It will be good if there is still freedom to build references, to decide which elements to include and which might be included (and what might be unnecessary), depending on the level of writing and the audience. As well as the three principles, the template also still applies.
It will not be good if those teaching and requiring MLA references and citations do not accept or are unaware of options and exceptions.
It will be damaging if students and writers generally are expected to thumb through the handbook looking for the exact example on which to base their references – and disastrous if variance from the style of the example is penalized or punished. This last approach makes referencing a chore, takes away from the joy of research and writing, of demonstrating or showing off to readers the (dare I use the terms?) professionalism and scholarship of academic work. It will be even worse, of course, of students are expected to remember the reference pattern for any and every type of source they might use, without recourse to the handbook.
I placed my order for the new edition several months ago. Not long to wait now. I have to admit I am not as excited about the imminent publication of MLA9 as I was about MLA8. We shall see. I will report further. Watch this space!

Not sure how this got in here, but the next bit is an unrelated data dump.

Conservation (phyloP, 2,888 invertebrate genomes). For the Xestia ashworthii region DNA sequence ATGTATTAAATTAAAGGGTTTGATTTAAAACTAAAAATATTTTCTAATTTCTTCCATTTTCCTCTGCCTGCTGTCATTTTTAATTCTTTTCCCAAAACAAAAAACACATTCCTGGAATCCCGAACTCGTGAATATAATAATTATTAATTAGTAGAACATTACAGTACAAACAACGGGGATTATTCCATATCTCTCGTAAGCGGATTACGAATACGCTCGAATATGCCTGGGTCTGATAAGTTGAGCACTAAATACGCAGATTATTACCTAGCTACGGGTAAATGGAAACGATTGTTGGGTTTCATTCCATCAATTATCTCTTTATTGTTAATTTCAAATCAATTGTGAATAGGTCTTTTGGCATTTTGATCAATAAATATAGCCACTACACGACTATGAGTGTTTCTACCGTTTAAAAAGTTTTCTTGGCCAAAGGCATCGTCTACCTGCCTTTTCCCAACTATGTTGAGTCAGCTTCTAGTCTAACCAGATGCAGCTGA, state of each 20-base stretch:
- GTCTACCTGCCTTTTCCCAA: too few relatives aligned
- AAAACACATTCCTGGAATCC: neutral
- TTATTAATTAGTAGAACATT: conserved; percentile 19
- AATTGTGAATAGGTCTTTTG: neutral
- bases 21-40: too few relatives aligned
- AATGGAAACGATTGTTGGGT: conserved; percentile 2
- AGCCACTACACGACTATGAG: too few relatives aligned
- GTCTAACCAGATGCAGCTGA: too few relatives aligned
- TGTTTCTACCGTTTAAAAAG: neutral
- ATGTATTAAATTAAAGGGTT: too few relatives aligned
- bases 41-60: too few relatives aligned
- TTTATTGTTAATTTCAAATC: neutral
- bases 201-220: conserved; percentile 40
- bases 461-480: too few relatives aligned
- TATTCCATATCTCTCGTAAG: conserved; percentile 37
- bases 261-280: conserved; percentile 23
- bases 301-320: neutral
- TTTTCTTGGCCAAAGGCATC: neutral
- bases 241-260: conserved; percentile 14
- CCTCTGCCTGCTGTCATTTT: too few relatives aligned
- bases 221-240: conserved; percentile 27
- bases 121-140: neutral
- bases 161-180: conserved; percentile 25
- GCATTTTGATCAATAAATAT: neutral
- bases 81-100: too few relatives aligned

I too am waiting to see and though I will be glad not to have to keep referring to MLA 7 for style information or going to the website, it does seem a shame that there couldn’t be two volumes. As I was watching the webinar, I couldn’t help thinking about my youngest students and what the best way to start them on their referencing journey might be. There is so much to learn and I find that even my grade 12s still can’t recognise a journal article when they come across one. I wish someone would come up with scaffolded lessons for grades 6-10 (years 7-11). And then there are the teachers, who seem to have forgotten their own journey and how long it took, and who come down so hard on their students. So much to ponder.
That is an interesting thought, Susan, the notion of two volumes. One worth pursuing in all style guides (which deal with house style as well as citing and referencing), not just MLA?
A good point – when even college/ university students cannot distinguish a journal article from other types of web page, what chance do middle years students have? Have you read Greer and McCann’s article, Everything Online is a Website: Information Format Confusion in Student Citation Behaviors? http://files.eric.ed.gov/fulltext/EJ1205062.pdf
And your last point is so pertinent too; the teachers who cannot learn a new style, stuck with the style they remember (and mis-remember) from college years before, but who see no problem in students having to learn four or five different styles, often from scratch, for their various school subjects…
Much to ponder indeed. J
Thank you , for the reply John, the things to ponder and the article to read!
The essence in any style is that it should have enough elements for the reader to follow the trail, and have internal consistency, rather than any fuss about punctuation or order. I too think it’s a pity to try and have every variation taken care of and again move towards looking at the trees rather than the wood.
The only change in MLA I’ve ever wanted to see has been a date added to in-text citations!